Animals too have dignity.
And yet there are the thousand and one ways in which we regularly humiliate the animals with whom we share this planet. Every reference to them, every categorization of them, is pejorative, to a point where in our efforts to undermine a fellow human being, we hurl at him the ultimate insult, that of placing him at par with an otherwise innocent animal.
There is the time-honoured ritual in many, indeed most, of us about referring to individuals whose intelligence is suspect to us as goats. That person who cannot follow your instructions is a goat. But observe that little goat prancing around the pond in your village. What is so lowly about it that you so easily associate it with one who to you does not have the ability to think straight? You often tend to wonder how all or much of our negativism has come to be related to animals.
Think of the smugness with which we assault the dignity of a pig when we refer to a stubborn person as pig-headed. Whatever has the society of pigs done to deserve such humiliation? In some of our more exasperating of moments, especially when someone is intent on irritating us, we sternly admonish him through warning him not to be a pig. We thus commit two mistakes here. The first is we are insulting pigs, all of them. The second is we are undermining the dignity of the person we are describing as a pig.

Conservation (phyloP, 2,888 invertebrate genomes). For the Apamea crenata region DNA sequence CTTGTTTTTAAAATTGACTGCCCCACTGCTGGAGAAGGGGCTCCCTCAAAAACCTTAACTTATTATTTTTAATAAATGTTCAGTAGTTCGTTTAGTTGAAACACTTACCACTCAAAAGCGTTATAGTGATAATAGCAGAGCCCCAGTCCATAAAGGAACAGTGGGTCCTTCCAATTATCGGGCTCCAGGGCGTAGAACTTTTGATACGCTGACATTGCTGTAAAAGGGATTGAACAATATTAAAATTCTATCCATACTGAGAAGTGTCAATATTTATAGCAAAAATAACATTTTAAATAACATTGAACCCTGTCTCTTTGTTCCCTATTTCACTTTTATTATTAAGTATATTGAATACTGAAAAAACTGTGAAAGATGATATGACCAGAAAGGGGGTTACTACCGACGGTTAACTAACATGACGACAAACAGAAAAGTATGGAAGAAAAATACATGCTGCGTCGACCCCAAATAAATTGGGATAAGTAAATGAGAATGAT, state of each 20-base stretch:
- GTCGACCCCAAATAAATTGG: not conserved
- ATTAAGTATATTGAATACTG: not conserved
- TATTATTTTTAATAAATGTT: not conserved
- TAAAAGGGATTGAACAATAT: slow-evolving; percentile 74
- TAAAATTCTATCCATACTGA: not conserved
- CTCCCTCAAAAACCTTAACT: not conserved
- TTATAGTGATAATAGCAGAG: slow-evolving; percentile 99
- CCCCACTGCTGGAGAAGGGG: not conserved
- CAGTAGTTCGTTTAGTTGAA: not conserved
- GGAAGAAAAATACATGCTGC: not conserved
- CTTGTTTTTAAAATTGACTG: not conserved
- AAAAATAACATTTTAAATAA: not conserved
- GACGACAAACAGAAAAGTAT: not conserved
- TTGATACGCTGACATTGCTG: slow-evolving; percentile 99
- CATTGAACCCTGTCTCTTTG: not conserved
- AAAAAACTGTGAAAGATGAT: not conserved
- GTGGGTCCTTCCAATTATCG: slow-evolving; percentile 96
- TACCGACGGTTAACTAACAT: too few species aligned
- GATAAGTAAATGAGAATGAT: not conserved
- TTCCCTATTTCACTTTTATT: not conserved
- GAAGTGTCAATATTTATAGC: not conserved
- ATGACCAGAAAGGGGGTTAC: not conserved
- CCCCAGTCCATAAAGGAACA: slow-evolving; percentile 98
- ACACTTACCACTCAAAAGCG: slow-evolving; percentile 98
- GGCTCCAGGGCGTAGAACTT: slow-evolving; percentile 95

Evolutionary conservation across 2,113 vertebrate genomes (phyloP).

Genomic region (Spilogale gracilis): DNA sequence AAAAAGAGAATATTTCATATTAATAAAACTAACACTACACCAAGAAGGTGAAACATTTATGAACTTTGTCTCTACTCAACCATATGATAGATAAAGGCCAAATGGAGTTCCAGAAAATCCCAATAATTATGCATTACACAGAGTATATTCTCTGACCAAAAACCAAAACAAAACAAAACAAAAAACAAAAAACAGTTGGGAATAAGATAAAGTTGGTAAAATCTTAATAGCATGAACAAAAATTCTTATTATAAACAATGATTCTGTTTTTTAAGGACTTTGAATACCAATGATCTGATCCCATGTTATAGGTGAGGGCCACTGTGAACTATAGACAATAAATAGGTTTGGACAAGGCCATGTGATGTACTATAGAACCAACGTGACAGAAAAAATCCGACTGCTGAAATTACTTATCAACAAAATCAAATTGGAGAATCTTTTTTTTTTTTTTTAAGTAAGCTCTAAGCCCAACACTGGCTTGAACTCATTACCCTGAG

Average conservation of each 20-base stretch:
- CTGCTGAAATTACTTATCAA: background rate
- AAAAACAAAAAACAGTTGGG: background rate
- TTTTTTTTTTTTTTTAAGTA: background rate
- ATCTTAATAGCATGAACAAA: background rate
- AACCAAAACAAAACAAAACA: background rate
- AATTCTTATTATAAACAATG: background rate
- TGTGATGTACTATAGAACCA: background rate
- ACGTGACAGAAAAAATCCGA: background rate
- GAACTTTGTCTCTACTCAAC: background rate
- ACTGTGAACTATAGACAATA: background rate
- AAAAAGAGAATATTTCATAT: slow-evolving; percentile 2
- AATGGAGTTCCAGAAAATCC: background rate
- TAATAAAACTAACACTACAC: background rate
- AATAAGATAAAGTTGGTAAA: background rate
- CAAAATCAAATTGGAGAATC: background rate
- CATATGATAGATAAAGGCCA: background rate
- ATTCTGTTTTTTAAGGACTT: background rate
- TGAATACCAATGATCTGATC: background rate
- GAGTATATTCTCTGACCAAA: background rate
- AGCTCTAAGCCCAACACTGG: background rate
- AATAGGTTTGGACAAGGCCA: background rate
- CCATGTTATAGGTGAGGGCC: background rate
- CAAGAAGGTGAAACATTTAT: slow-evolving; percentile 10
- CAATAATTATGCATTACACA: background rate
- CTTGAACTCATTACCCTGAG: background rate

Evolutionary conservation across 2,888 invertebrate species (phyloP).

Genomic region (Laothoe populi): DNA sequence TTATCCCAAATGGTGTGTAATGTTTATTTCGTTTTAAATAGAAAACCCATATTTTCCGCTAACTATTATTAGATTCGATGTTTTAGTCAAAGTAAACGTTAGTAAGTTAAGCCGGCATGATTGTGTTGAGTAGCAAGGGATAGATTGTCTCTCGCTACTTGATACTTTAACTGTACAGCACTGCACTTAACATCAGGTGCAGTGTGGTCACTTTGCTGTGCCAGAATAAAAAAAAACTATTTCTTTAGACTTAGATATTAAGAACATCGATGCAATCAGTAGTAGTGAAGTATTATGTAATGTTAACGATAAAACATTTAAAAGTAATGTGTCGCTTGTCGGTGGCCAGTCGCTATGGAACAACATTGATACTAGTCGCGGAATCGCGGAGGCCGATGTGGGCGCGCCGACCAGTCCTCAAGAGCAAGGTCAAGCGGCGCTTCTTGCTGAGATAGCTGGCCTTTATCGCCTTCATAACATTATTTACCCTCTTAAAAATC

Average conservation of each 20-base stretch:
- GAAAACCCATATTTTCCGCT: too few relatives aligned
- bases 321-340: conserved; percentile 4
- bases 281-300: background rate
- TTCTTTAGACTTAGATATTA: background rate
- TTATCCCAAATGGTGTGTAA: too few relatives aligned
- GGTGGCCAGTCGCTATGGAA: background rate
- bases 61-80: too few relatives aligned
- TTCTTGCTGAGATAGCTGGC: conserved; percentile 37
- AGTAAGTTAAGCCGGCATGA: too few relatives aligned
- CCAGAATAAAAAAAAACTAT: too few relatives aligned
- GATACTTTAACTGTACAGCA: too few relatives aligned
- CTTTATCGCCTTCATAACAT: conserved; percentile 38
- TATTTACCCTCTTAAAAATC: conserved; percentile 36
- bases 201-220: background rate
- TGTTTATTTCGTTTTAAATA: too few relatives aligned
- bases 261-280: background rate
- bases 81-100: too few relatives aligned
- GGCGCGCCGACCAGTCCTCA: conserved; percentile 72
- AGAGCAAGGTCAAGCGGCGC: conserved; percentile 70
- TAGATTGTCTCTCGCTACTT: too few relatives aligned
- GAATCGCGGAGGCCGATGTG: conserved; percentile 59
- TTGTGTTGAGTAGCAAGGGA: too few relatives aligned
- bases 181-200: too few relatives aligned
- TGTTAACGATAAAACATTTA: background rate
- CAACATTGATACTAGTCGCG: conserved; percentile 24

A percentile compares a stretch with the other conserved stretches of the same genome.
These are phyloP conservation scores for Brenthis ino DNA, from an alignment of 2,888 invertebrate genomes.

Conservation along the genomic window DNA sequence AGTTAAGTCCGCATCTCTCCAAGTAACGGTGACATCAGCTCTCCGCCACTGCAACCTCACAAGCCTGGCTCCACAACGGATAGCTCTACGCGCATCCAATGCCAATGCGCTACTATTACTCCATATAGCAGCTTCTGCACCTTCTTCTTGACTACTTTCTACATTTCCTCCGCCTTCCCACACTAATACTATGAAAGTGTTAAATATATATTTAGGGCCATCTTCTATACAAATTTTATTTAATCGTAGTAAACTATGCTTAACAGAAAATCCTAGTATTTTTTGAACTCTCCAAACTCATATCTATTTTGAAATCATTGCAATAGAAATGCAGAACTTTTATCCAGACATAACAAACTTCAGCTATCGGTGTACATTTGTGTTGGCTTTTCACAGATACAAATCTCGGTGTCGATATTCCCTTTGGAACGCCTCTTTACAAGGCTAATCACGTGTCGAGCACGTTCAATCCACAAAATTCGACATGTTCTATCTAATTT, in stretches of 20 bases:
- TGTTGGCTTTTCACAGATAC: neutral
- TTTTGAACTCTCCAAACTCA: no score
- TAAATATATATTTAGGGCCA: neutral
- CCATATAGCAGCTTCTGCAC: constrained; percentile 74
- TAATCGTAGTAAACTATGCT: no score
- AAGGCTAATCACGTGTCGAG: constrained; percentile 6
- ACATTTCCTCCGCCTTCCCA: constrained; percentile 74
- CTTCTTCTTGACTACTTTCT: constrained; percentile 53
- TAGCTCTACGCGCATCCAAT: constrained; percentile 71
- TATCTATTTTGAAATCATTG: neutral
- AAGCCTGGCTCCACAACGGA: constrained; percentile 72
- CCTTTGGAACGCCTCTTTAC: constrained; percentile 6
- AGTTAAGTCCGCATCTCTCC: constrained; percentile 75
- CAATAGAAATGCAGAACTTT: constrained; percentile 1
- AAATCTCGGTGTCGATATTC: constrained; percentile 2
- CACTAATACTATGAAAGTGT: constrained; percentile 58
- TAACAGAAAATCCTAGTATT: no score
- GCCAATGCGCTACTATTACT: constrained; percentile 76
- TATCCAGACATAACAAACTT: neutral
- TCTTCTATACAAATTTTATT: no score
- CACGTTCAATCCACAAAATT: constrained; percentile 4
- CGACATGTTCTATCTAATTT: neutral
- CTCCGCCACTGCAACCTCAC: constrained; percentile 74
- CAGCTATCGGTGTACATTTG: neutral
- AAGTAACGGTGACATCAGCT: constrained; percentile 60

Either way, it is the animal concerned that is the butt of our ill-treatment. And why do we do it all the time? No one knows. Perhaps Winston Churchill is so far the only representative of the human species, at least as far as we are aware of, who has professed any respect for pigs. "I love pigs", he said once. "Cats look down on us. Dogs look up to us. Pigs treat us as equals."
Move on, to cats. The ages-old reference to its nine lives is certainly not a term of endearment but a remark on its cunning ability, if we may put it that way, to survive in the most dangerous of circumstances. Thus judgment is already made about the cat. And when you refer to women who are forever spoiling for a fight with other women or with their neighbours, you again insult cats inasmuch as you insult those women by your reference to catty women. Where is the basis for such a bad analogy? No one will answer that question for you, just as no one will explain why he breaks into a loud denunciation of an individual by a reference to dogs.
Zulfikar Ali Bhutto was being absolutely uncouth when he called India's very respectable Sardar Swaran Singh and his team at the United Nations Security Council in 1965 as dogs. Around us, there are thousands of people who see in the dog a symbolism for everything that is nasty and ugly and abhorrent. That is sad, given the truth that dogs happen to be some of the most loyal of friends to man.